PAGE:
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CNAs Guide To Understanding Patient Rights

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Hi, and welcome to our career training series. I’m Nick and I’m one of the team members here at myCNAjobs. Today we’re going to be covering patient rights. Patient rights can be confusing at times, but they’re very important for Caregivers and CNAs to be familiar with. These include both basic rights, as well as more specialized rights for patients receiving care. We’ll go over some of the rights you should be aware of when working as a Caregiver or CNA.

The Basic Rights
The basic rights afforded to patients are that of respect and dignity. This means as their Caregiver you’ll treat them with kindness and respect. You’ll give them your undivided attention and treat them as adults and other human beings. These basic rights also apply to comfort and cleanliness. As a Caregiver or CNA it will be your job to maintain these for your patients. That may mean helping an incontinent patient clean up in a timely manner, or even something as simple as trimming fingernails. This also applies to privacy for your patients. Do your best to maintain their modesty before, during and after bathing or procedures. On top of the basic rights of respect, dignity, comfort, and cleanliness, there are more complex rights your patients also have. Those are the right to privacy and confidentiality, monetary control, being informed, freedom from abuse and freedom from fear.

Privacy and Confidentiality
When caring for a patient, there are a lot of confidential, personal, and sensitive things discussed. Because of this the patient as a right to their privacy and confidentiality. You should never discuss a patient outside of work or with anyone not directly involved in caring for them. In order for patients to feel comfortable sharing information with you as their Caregiver, they need to feel safe and trust you. There could also be severe legal consequences for revealing patient information that should be kept confidential.

Freedom from Abuse
Patients have the right to be free from abuse. This includes physical, mental and emotional abuse. Caregiver and CNA work can be trying at times, but it is never okay to harm a patient in any way. This includes ignoring or belittling a patient. If a patient requires care, it is your job to provide it in a respectful and timely manner.

Monetary Control
Part of your patients always being treated as adults means they get to have complete control over their money and finances. Though it may be tempting at times to advise a patient on how to handle their money or to try and convince them not to spend it on something, they get to make those decisions by themselves.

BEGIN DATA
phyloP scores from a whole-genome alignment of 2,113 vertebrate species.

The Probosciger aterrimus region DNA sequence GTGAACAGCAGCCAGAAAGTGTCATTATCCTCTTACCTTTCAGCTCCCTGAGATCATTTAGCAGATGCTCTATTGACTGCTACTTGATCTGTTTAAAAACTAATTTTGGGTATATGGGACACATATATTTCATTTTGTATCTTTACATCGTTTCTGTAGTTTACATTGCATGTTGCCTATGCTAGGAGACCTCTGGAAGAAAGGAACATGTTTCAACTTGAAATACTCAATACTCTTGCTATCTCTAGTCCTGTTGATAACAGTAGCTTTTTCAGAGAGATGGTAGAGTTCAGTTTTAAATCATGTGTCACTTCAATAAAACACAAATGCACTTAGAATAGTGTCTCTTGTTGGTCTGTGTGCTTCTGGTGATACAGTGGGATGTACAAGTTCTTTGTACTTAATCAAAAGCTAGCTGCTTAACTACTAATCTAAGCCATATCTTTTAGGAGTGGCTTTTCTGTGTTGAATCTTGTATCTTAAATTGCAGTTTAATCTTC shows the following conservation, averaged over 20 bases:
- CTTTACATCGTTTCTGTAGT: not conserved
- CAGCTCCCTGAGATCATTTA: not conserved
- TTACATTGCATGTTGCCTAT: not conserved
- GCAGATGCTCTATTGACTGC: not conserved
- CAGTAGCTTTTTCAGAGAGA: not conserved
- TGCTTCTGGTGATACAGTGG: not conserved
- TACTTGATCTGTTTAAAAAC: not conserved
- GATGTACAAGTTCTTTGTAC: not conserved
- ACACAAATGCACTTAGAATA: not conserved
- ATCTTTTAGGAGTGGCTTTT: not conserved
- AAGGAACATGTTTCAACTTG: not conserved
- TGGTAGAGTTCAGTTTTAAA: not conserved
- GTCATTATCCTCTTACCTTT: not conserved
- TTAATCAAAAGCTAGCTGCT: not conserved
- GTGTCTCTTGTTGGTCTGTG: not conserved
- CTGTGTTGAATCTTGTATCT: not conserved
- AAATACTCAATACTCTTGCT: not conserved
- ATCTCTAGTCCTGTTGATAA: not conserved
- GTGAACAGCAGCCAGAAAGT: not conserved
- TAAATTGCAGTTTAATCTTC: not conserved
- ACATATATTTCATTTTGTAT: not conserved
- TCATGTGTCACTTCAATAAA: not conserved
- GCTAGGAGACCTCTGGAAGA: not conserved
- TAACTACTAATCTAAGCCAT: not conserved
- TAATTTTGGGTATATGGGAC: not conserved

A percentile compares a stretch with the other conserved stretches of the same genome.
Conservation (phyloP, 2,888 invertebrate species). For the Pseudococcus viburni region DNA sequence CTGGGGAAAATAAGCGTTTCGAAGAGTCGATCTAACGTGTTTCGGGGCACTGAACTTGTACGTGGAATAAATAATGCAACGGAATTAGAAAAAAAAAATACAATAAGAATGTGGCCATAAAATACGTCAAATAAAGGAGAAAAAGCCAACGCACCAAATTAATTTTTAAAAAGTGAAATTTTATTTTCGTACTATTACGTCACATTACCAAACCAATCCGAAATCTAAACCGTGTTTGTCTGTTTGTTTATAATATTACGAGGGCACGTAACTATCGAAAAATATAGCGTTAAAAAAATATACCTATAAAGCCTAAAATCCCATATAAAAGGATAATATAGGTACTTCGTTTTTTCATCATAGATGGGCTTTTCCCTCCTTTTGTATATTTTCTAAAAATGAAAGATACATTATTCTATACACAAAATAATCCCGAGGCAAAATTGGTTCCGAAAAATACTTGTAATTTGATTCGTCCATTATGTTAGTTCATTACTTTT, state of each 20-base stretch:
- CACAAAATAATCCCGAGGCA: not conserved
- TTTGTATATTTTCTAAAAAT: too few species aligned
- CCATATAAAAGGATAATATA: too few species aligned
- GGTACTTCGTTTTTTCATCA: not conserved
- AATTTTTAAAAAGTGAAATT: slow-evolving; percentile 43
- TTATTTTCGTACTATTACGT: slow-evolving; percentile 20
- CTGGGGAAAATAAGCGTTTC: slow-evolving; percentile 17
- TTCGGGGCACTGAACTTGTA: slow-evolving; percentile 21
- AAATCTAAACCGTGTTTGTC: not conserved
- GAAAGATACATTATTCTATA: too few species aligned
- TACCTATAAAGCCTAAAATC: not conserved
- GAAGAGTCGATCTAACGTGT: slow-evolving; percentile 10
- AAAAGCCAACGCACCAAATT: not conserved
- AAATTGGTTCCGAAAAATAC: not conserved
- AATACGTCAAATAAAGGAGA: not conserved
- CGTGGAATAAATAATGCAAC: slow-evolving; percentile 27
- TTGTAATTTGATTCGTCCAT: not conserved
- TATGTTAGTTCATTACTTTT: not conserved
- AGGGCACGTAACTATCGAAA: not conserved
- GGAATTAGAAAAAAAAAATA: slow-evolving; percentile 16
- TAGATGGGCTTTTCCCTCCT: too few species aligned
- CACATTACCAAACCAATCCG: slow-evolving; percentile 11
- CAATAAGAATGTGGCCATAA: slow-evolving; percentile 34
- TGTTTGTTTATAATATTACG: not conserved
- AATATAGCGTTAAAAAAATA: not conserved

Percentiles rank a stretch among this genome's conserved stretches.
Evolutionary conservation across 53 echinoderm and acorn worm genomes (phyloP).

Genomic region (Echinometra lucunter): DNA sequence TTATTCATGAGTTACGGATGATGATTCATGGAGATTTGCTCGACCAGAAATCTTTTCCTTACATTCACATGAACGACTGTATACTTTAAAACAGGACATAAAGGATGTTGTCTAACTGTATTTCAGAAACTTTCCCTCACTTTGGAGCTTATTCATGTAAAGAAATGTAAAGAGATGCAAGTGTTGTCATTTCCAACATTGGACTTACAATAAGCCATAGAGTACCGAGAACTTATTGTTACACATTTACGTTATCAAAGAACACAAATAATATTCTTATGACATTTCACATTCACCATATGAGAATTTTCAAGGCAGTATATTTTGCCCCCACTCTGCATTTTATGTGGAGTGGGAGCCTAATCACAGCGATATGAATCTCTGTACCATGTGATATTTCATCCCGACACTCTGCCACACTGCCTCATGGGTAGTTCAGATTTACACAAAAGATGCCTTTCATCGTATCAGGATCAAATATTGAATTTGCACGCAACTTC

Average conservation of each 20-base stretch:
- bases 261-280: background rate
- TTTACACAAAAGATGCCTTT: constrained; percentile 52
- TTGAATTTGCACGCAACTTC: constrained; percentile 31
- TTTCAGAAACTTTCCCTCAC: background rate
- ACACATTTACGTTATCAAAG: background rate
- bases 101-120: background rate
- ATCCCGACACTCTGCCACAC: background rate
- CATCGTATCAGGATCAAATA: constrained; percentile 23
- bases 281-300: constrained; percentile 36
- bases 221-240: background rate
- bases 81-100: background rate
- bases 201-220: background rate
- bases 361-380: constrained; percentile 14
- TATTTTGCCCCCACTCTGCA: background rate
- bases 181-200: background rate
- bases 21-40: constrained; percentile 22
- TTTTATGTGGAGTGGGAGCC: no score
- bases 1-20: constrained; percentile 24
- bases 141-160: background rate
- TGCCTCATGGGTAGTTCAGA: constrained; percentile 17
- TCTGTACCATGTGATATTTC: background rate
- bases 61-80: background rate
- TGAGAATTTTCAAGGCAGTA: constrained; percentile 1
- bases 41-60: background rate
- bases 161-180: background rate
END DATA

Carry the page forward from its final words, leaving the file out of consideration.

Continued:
Being Informed
Patients have the right to know their status as a patient and how they’re illness or health is  progressing. It may be tempting to want to keep information from patients, especially bad news, but patients have the right to be fully informed of their situation. This allows them to make educated decisions by having all the facts in place.

Freedom From Fear
Lastly, patients have the right to be free from fear of any negative repercussions for expressing their dissatisfaction. Patients have the right to file complaints regarding their care without any consequences. Due to the many complex factors that go into care, sometimes this will happen. While hopefully this isn’t necessary - it’s important that the patient feels free to do so. These rights should be applied to all patients you work with, in addition to others your workplace informs you of. Above all remember to treat your patient with kindness and respect, and keep providing top notch care.

Thanks for joining our lesson today. If you’re interested in finding Caregiver or CNA jobs, you can visit www.myCNAjobs.com to find work near you. Or, if it’s easier you can call a recruiter directly at 312-275-3959.

Patient rights can be a confusing subject, but they’re important for Caregivers and CNAs to be familiar with as you work caring for those in need. In this video, we’ll go over some of the patient rights you should be familiar with when working as a Caregiver or CNA. These include basic rights of respect, dignity, comfort, and cleanliness as well as more specialized rights for patients receiving care such as privacy and confidentiality, freedom from abuse, monetary control, being informed, and freedom from fear.